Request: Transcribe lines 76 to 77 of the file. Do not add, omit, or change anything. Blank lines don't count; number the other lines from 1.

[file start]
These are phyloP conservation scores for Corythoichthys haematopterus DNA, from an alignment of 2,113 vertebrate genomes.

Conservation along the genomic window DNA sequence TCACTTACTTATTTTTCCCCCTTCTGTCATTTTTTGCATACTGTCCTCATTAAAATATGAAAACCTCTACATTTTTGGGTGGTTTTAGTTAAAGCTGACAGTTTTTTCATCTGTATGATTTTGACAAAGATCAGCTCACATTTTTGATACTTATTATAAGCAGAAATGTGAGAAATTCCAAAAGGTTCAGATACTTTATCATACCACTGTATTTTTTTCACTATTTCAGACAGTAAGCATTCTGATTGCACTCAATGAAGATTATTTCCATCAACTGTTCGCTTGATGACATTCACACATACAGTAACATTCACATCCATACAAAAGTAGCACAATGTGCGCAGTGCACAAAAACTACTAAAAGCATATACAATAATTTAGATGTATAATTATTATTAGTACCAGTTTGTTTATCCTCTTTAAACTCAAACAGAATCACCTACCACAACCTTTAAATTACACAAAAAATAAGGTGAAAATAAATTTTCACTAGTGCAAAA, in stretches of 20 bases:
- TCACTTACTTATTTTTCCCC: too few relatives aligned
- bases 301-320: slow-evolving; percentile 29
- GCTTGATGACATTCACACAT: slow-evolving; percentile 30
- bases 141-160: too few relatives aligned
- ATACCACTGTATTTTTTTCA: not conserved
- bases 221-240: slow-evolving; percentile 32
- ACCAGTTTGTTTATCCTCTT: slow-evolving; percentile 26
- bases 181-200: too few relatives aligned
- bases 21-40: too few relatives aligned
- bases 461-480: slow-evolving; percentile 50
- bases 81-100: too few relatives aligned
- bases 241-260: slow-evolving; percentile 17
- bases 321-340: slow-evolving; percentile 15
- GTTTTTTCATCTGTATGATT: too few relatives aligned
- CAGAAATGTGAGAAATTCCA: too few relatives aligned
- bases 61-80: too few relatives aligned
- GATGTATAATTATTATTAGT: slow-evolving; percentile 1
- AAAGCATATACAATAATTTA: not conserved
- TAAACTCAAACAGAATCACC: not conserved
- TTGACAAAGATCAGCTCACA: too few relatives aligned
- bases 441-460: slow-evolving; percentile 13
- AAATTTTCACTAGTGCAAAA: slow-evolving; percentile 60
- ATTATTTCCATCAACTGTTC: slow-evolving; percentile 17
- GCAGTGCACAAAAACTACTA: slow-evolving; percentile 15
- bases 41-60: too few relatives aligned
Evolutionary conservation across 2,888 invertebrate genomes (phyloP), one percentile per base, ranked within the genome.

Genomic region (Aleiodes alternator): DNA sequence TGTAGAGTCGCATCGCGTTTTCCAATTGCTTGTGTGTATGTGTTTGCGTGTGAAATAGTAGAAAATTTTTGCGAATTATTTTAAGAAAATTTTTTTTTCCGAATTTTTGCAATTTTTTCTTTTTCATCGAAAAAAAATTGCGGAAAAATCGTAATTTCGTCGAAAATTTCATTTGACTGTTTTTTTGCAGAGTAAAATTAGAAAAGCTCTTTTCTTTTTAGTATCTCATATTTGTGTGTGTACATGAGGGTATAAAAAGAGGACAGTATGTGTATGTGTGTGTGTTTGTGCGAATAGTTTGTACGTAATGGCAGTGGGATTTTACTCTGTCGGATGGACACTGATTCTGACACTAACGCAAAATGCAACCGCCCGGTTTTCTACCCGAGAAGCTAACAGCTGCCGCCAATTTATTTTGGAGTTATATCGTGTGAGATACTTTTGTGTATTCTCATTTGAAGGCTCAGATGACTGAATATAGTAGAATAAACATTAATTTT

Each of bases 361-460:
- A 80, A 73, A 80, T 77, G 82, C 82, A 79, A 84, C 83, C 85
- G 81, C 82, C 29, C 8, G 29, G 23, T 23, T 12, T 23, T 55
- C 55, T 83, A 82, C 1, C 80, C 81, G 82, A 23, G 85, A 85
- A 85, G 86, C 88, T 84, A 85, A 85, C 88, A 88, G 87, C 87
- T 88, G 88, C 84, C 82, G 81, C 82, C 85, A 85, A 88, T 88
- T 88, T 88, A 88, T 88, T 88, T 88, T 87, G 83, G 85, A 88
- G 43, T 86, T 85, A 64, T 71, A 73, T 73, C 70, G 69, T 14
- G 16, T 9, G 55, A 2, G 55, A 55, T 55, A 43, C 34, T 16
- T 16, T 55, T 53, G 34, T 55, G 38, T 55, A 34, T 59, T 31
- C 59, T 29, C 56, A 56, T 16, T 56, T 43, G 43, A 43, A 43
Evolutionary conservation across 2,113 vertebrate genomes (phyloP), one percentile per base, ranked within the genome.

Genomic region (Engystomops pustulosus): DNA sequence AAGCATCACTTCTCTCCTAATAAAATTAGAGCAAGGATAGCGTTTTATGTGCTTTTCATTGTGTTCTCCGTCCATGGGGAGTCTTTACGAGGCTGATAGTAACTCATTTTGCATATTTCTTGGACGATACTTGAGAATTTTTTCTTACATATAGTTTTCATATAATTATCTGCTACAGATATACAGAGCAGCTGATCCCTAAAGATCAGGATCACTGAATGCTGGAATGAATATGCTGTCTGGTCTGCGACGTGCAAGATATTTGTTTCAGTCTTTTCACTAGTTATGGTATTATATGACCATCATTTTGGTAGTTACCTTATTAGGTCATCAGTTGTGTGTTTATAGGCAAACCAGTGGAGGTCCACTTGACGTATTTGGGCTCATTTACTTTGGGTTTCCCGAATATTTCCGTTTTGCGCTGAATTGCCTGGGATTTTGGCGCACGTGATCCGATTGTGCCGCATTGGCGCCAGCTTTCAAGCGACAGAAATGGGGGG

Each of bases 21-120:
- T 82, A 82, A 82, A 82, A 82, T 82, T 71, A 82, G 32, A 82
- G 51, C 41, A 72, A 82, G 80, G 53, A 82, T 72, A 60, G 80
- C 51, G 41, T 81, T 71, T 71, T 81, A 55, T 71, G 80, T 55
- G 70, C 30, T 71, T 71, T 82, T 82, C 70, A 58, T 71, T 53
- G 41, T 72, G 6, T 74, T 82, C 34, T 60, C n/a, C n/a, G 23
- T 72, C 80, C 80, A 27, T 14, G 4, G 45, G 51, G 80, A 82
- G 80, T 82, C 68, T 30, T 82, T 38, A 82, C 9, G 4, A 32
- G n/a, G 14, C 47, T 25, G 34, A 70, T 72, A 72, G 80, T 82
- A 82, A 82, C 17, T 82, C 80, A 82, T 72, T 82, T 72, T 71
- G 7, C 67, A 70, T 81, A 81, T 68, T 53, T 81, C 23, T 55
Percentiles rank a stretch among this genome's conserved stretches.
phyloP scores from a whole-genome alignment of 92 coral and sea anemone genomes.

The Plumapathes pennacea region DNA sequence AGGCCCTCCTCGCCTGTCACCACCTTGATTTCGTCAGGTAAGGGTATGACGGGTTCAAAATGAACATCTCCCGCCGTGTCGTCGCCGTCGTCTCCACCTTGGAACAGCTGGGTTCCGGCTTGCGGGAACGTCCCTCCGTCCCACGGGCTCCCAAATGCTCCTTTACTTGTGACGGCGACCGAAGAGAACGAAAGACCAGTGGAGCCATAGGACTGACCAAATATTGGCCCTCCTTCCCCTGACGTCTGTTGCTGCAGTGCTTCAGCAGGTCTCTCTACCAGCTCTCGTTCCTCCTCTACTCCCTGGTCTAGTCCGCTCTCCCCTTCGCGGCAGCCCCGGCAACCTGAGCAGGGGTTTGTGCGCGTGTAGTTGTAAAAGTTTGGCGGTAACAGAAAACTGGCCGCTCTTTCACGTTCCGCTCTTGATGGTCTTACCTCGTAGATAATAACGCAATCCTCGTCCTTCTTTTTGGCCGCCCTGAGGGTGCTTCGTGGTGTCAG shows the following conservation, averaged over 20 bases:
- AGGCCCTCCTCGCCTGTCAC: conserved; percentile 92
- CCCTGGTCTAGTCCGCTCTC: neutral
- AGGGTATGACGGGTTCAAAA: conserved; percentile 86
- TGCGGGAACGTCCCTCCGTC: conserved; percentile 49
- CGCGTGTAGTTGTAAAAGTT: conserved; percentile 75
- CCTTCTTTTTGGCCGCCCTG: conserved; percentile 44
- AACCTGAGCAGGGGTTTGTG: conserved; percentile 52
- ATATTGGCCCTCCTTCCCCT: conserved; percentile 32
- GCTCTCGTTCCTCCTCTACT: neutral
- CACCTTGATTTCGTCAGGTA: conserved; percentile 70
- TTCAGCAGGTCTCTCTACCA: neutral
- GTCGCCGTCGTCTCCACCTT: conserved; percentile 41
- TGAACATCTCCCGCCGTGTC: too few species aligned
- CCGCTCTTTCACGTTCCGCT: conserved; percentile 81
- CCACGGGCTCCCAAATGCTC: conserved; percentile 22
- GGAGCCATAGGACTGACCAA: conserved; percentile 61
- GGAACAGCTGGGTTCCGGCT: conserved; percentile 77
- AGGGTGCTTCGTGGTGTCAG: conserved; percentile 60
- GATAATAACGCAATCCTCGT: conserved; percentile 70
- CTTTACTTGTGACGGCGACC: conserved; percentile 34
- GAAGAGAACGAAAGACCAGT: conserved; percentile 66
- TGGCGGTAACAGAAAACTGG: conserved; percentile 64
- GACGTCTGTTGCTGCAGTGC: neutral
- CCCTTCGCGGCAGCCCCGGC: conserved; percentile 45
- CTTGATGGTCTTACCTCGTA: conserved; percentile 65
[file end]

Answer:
- CTTTACTTGTGACGGCGACC: conserved; percentile 34
- GAAGAGAACGAAAGACCAGT: conserved; percentile 66